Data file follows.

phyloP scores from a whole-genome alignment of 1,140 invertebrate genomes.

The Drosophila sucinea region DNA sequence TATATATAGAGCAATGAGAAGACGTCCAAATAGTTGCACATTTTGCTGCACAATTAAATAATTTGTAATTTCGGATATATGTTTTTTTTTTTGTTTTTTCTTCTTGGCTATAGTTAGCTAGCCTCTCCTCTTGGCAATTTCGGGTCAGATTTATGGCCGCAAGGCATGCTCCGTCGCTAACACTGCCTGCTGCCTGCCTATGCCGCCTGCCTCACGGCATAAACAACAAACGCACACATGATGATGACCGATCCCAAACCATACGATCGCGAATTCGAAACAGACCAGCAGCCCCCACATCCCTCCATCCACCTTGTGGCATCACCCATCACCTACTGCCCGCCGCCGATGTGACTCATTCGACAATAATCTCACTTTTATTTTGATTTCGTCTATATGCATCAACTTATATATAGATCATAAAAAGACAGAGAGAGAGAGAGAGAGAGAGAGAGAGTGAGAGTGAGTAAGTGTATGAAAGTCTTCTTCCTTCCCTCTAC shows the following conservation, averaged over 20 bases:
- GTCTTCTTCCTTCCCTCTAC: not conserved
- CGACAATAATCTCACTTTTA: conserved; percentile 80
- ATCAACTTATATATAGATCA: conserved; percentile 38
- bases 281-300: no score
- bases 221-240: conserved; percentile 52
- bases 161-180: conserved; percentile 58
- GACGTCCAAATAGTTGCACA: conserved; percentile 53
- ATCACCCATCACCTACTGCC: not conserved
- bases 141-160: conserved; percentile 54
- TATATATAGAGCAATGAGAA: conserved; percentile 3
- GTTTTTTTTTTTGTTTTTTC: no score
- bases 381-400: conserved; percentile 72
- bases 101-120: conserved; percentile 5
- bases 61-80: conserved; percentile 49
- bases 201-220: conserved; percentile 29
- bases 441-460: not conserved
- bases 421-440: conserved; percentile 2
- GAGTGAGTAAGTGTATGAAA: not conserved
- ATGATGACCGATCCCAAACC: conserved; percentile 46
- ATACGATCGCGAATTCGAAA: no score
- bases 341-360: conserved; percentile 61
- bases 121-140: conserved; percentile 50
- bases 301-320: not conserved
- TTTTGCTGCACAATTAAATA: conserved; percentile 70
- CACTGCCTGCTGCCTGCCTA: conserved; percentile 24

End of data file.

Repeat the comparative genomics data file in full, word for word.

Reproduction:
phyloP scores from a whole-genome alignment of 1,140 invertebrate genomes.

The Drosophila sucinea region DNA sequence TATATATAGAGCAATGAGAAGACGTCCAAATAGTTGCACATTTTGCTGCACAATTAAATAATTTGTAATTTCGGATATATGTTTTTTTTTTTGTTTTTTCTTCTTGGCTATAGTTAGCTAGCCTCTCCTCTTGGCAATTTCGGGTCAGATTTATGGCCGCAAGGCATGCTCCGTCGCTAACACTGCCTGCTGCCTGCCTATGCCGCCTGCCTCACGGCATAAACAACAAACGCACACATGATGATGACCGATCCCAAACCATACGATCGCGAATTCGAAACAGACCAGCAGCCCCCACATCCCTCCATCCACCTTGTGGCATCACCCATCACCTACTGCCCGCCGCCGATGTGACTCATTCGACAATAATCTCACTTTTATTTTGATTTCGTCTATATGCATCAACTTATATATAGATCATAAAAAGACAGAGAGAGAGAGAGAGAGAGAGAGAGAGTGAGAGTGAGTAAGTGTATGAAAGTCTTCTTCCTTCCCTCTAC shows the following conservation, averaged over 20 bases:
- GTCTTCTTCCTTCCCTCTAC: not conserved
- CGACAATAATCTCACTTTTA: conserved; percentile 80
- ATCAACTTATATATAGATCA: conserved; percentile 38
- bases 281-300: no score
- bases 221-240: conserved; percentile 52
- bases 161-180: conserved; percentile 58
- GACGTCCAAATAGTTGCACA: conserved; percentile 53
- ATCACCCATCACCTACTGCC: not conserved
- bases 141-160: conserved; percentile 54
- TATATATAGAGCAATGAGAA: conserved; percentile 3
- GTTTTTTTTTTTGTTTTTTC: no score
- bases 381-400: conserved; percentile 72
- bases 101-120: conserved; percentile 5
- bases 61-80: conserved; percentile 49
- bases 201-220: conserved; percentile 29
- bases 441-460: not conserved
- bases 421-440: conserved; percentile 2
- GAGTGAGTAAGTGTATGAAA: not conserved
- ATGATGACCGATCCCAAACC: conserved; percentile 46
- ATACGATCGCGAATTCGAAA: no score
- bases 341-360: conserved; percentile 61
- bases 121-140: conserved; percentile 50
- bases 301-320: not conserved
- TTTTGCTGCACAATTAAATA: conserved; percentile 70
- CACTGCCTGCTGCCTGCCTA: conserved; percentile 24